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    1 Function: _header_operators
3 Section: operators
4 Doc:
6
7  \subsec{Boolean operators}\sidx{Boolean operators}
8
9  Any nonzero value is interpreted as \var{true} and any zero as \var{false}
10  (this includes empty vectors or matrices). The standard boolean operators
11  \kbd{||} (\idx{inclusive or}), \kbd{\&\&} (\idx{and})\sidx{or} and \kbd{!}
12  in prefix notation (\idx{not}) are available.
13  Their value is $1$ (true) or $0$ (false):
14  \bprog
15  ? a && b  \\ 1 iff a and b are nonzero
16  ? a || b  \\ 1 iff a or b is nonzero
17  ? !a      \\ 1 iff a is zero
18  @eprog
19
20  \subsec{Comparison}
21  The standard real \idx{comparison operators} \kbd{<=}, \kbd{<}, \kbd{>=},
22  \kbd{>}, are available in GP. The result is 1 if the comparison is true, 0
23  if it is false. These operators allow to compare integers (\typ{INT}),
24  rational (\typ{FRAC}) or real (\typ{REAL}) numbers,
26  (\kbd{oo}, \typ{INFINITY}).
27
28  By extension, two character strings (\typ{STR}) are compared using
29  the standard lexicographic order. Comparing a string to an object of a
31  comparison function.
32
33  \subsec{Equality}
34  Two operators allow to test for equality: \kbd{==} (equality up to type
35  coercion) and \kbd{===} (identity). The result is $1$ if equality is decided,
36  else $0$.
37
38  The operator \kbd{===} is strict: objects of different type or length are
39  never identical, polynomials in different variables are never identical,
40  even if constant. On the contrary, \kbd{==} is very liberal: $a~\kbd{==}~b$
41  decides whether there is a natural map sending $a$ to the domain of $b$
42  or sending $b$ to the domain of $a$, such that the comparison makes sense
43  and equality holds. For instance
44  \bprog
45  ? 4 == Mod(1,3) \\ equal
46  %1 = 1
47  ? 4 === Mod(1,3) \\ but not identical
48  %2 = 0
49
50  ? 'x == 'y   \\ not equal (nonconstant and different variables)
51  %3 = 0
52  ? Pol(0,'x) == Pol(0,'y)  \\ equal (constant: ignore variable)
53  %4 = 1
54  ? Pol(0,'x) == Pol(0,'y)  \\ not identical
55  %5 = 0
56
57  ? 0 == Pol(0) \\ equal
58  %6 = 1
59  ? [0] == 0     \\ equal
60  %7 = 1
61  ? [0, 0] == 0  \\ equal
62  %8 = 1
63  ? [0] == [0,0] \\ not equal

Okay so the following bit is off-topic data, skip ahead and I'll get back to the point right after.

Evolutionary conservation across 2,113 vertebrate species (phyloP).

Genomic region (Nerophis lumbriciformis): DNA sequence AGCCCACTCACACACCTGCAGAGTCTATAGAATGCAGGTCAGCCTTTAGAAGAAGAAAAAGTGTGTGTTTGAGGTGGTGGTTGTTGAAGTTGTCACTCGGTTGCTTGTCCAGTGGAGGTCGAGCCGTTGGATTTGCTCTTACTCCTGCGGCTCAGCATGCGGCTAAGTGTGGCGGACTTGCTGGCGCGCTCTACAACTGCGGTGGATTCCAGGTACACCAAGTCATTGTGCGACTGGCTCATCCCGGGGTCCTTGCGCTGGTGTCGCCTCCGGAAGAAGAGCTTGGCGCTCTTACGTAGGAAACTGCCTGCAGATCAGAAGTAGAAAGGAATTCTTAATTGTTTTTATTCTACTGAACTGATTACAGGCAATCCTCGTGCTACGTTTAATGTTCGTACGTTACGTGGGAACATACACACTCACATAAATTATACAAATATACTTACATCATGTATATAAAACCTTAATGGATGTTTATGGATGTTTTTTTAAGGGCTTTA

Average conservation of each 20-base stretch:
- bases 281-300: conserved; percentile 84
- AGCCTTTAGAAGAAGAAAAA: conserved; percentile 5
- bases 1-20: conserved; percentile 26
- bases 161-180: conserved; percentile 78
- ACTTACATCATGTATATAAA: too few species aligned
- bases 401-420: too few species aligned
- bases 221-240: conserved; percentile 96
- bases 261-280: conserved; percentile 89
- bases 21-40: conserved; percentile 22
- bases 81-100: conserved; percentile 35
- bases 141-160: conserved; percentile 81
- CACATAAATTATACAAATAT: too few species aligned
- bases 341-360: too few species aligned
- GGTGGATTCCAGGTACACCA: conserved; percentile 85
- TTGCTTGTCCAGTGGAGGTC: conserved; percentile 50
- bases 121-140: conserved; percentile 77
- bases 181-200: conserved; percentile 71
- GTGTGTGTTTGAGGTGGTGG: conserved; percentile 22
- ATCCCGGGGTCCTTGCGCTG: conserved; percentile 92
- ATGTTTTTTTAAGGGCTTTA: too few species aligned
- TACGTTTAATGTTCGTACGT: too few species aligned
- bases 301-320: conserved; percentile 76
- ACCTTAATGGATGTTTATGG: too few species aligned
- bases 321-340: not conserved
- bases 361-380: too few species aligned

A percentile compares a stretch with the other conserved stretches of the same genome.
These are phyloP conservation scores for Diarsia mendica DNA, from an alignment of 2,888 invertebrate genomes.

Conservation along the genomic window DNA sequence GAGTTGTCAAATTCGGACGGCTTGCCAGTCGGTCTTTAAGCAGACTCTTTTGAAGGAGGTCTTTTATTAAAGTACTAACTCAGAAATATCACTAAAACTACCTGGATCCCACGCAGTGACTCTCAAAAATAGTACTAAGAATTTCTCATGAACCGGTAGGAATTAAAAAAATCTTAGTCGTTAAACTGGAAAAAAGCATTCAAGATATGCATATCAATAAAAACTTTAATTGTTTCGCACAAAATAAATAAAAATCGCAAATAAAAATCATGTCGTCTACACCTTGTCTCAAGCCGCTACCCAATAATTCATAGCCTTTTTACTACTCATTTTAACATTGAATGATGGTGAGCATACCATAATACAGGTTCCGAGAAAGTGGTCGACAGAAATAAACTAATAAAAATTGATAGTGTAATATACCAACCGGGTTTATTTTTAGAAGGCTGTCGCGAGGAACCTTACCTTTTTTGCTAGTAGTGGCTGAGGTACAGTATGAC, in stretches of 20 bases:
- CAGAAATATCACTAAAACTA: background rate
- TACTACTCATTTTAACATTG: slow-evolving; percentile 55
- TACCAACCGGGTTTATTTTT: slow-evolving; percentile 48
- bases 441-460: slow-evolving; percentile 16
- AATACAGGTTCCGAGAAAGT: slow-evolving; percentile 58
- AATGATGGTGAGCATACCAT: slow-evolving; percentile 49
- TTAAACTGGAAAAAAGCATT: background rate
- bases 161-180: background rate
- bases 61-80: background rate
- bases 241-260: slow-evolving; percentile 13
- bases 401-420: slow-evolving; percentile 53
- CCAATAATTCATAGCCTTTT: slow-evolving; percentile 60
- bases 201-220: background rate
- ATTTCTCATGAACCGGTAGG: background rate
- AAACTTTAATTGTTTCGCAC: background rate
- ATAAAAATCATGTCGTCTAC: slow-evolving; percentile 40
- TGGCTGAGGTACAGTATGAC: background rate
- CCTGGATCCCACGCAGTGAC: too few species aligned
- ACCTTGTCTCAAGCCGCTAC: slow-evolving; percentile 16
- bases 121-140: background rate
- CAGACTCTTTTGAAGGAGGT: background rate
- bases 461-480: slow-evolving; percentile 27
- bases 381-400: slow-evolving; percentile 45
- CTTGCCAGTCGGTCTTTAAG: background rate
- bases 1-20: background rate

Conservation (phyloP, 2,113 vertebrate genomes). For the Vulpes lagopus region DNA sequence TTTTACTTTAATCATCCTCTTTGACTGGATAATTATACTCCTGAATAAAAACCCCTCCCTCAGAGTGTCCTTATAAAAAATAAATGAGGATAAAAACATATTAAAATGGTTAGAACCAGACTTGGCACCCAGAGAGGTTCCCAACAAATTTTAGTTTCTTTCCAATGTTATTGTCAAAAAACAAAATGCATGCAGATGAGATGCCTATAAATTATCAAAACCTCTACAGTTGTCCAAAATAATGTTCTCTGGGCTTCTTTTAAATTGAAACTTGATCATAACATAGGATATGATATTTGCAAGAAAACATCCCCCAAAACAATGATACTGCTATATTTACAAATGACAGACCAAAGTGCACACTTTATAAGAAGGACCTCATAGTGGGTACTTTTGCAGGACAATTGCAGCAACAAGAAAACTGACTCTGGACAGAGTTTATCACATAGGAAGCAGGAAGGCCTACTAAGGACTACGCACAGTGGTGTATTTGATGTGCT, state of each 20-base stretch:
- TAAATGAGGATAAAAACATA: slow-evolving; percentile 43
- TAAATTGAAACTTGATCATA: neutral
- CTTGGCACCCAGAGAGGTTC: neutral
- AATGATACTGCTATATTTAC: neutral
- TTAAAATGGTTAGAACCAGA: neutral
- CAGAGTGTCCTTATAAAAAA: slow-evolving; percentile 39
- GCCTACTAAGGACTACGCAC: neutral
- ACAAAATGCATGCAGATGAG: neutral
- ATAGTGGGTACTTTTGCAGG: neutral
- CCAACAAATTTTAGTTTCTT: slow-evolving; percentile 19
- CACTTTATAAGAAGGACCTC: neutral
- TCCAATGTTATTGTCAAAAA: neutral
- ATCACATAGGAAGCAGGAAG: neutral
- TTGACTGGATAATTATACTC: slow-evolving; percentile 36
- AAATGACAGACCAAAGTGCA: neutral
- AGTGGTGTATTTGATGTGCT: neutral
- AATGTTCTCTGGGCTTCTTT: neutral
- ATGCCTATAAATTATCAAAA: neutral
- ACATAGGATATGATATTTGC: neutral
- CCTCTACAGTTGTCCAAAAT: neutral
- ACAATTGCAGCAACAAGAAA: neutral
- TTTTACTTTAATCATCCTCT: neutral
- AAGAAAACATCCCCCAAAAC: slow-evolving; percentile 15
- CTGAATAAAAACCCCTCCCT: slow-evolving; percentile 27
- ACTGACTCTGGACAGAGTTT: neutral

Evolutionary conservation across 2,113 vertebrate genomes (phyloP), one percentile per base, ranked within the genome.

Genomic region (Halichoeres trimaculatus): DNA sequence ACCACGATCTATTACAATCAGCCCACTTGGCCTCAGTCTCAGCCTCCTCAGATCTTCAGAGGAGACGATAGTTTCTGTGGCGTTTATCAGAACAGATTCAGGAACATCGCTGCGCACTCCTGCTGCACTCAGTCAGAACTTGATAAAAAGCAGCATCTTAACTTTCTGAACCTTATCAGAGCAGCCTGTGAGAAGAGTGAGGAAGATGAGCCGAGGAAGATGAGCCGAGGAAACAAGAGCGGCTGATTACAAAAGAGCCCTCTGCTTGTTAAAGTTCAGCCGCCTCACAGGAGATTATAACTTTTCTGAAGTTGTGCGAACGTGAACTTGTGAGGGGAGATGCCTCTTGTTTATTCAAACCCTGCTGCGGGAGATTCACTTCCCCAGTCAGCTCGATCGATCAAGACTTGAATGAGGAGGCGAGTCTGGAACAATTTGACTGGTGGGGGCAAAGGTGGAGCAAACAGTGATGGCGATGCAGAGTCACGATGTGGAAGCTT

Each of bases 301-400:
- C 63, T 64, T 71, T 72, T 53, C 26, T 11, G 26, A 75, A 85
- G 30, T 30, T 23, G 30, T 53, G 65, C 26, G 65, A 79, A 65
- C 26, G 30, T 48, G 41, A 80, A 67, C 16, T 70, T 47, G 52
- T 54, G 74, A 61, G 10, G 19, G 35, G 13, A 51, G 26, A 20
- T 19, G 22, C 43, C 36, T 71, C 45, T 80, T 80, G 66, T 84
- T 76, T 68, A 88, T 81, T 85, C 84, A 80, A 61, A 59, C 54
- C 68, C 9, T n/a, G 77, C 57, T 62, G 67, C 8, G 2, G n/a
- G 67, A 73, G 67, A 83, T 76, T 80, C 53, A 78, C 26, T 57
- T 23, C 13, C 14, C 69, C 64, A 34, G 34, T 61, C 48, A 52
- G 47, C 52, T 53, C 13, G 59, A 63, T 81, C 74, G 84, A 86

64  %9 = 1
65  @eprog\noindent In particular \kbd{==} is not transitive in general; it is
66  transitive when used to compare objects known to have the same type. The
67  operator \kbd{===} is transitive. The \kbd{==} operator allows two
68  equivalent negated forms: \kbd{!=} or \kbd{<>}; there is no negated form for
69  \kbd{===}.
70
71  Do not mistake \kbd{=} for \kbd{==}: it is the assignment statement.
72
73  \subseckbd{+$/$-} The expressions \kbd{+}$x$ and \kbd{-}$x$ refer
74  to monadic operators: the first does nothing, the second negates $x$.
75
76  The library syntax is \fun{GEN}{gneg}{GEN x} for \kbd{-}$x$.
77
78  \subseckbd{+} The expression $x$ \kbd{+} $y$ is the \idx{sum} of $x$ and $y$.
79  Addition between a scalar type $x$ and a \typ{COL} or \typ{MAT} $y$ returns
80  respectively $[y[1] + x, y[2],\dots]$ and $y + x \text{Id}$. Other additions
81  between a scalar type and a vector or a matrix, or between vector/matrices of
82  incompatible sizes are forbidden.
83
84  The library syntax is \fun{GEN}{gadd}{GEN x, GEN y}.
85
86  \subseckbd{-} The expression $x$ \kbd{-} $y$ is the \idx{difference} of $x$
87  and $y$. Subtraction between a scalar type $x$ and a \typ{COL} or \typ{MAT}
88  $y$ returns respectively $[y[1] - x, y[2],\dots]$ and $y - x \text{Id}$.
89  Other subtractions between a scalar type and a vector or a matrix, or
90  between vector/matrices of incompatible sizes are forbidden.
91
92  The library syntax is \fun{GEN}{gsub}{GEN x, GEN y} for $x$ \kbd{-} $y$.
93
94  \subseckbd{*} The expression $x$ \kbd{*} $y$ is the \idx{product} of $x$
95  and $y$. Among the prominent impossibilities are multiplication between
96  vector/matrices of incompatible sizes, between a \typ{INTMOD} or \typ{PADIC}
97  Restricted to scalars, \kbd{*} is commutative; because of vector and matrix
98  operations, it is not commutative in general.
99
100  Multiplication between two \typ{VEC}s or two \typ{COL}s is not
101  allowed; to take the \idx{scalar product} of two vectors of the same length,
102  transpose one of the vectors (using the operator \kbd{\til} or the function
103  \kbd{mattranspose}, see \secref{se:linear_algebra}) and multiply a line vector
104  by a column vector:
105  \bprog
106  ? a = [1,2,3];
107  ? a * a
108    ***   at top-level: a*a
109    ***                  ^--
110    *** _*_: forbidden multiplication t_VEC * t_VEC.
111  ? a * a~
112  %2 = 14
113  @eprog
114
115  If $x,y$ are binary quadratic forms, compose them; see also
116  \kbd{qfbnucomp} and \kbd{qfbnupow}. If $x,y$ are \typ{VECSMALL} of the same
117  length, understand them as permutations and compose them.
118
119  The library syntax is \fun{GEN}{gmul}{GEN x, GEN y} for $x$ \kbd{*} $y$.
120  Also available is \fun{GEN}{gsqr}{GEN x} for $x$ \kbd{*} $x$.
121